- A BIG PUSH could not be expected because countries were underdeveloped


not only in terms of investment inputs but also in terms of decision-making,
entrepreneurship and administrative efficiency.
Talcott Parson’s Pattern Variables

- Particularism vs. Universalism

o Range of people that are to be considered; issue is whether to act


“on the basis of a general norm or reacting on the basis of someone’s
particular relationship to you.”

o A bureaucracy is characterized by universal forms of relationships


where everyone is to be treated impartially and much the same.

- Ascription vs. Achievement

o Qualities of individuals and often inborn qualities such as sex,


ethnicity, race, age, family status, or characteristics of the household
of origin. Achievement refers to performance, and emphasizes
individual achievement.

- Diffuseness-specificity

o Refers to the range of obligations involved or nature of social contracts


and how extensive or how narrow are the obligations in any interaction
contacts with other individuals in a bureaucracy may be devoid of
emotion and characterized by affective neutrality.

WEBER AND BUREAUCRACY (1912)

- Theorize the ideal type organization of the industrial era from structures of
earlier civilizations for reproduction in modern industrial organizations.

o Division of labor based on specialization.

o Departmentalization of jobs based on functional coherence of tasks.

o Hierarchical organization of departments to facilitate top down,


centralized control and coordination of workflow, communication and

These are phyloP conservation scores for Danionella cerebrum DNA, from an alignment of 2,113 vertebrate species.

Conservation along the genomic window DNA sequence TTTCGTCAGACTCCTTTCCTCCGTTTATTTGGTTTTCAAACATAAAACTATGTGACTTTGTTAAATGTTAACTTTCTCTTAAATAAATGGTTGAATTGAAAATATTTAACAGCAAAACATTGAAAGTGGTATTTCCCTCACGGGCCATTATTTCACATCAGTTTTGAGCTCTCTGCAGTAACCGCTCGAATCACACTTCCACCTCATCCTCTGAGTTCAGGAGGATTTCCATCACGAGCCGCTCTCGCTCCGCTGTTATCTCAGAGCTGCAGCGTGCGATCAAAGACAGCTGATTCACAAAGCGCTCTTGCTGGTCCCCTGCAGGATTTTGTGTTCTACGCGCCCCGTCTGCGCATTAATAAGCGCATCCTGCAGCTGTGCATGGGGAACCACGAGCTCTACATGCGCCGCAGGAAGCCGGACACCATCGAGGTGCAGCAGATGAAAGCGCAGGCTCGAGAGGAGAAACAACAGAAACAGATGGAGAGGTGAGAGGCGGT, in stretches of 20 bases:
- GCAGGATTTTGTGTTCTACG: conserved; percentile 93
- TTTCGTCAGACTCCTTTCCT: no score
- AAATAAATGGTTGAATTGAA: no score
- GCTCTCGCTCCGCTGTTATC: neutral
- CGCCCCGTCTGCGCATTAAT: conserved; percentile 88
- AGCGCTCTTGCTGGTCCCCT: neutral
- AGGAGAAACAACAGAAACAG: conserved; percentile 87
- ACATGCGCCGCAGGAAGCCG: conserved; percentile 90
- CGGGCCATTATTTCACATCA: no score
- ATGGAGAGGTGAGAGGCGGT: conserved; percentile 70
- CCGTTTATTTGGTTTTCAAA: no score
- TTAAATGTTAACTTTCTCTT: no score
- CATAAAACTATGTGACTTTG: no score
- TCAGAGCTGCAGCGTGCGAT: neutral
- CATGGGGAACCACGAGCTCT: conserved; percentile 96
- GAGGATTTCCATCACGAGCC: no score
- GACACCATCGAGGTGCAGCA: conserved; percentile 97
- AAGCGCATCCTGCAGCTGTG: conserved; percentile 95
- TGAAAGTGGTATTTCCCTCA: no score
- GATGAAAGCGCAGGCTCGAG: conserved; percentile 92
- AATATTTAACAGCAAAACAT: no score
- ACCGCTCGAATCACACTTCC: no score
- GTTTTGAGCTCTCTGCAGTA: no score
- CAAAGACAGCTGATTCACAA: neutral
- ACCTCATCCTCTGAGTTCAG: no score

accountability reporting (includes determination of effective span of
control).

o Accountability and direction taking based on chain of command and


unity of command.

o Formalization of standard operating procedure.

o Implementation or administration of narrow sphere of competence


based on clearly defined rules of a largely technical frame of reference.
o Meritocracy.

MERTON AND BUREAUCRACY (1940)

- Wrote about the tendency of replications of the ideal type of bureaucracy to


emerge dysfunctions in practice or to degenerate into bureaupathologies.

o Tendency to inflexibility and rigidity

o Red tape and sluggishness of bureaucratic organizations

o The displacement of goals among workers from efficient administration


to following rules

o Reification of the neutrality and impersonalism of modern businesslike


administration into haughtiness and arrogance

o Transference of public accountability to the chain of command rather


than outwardly to people among others.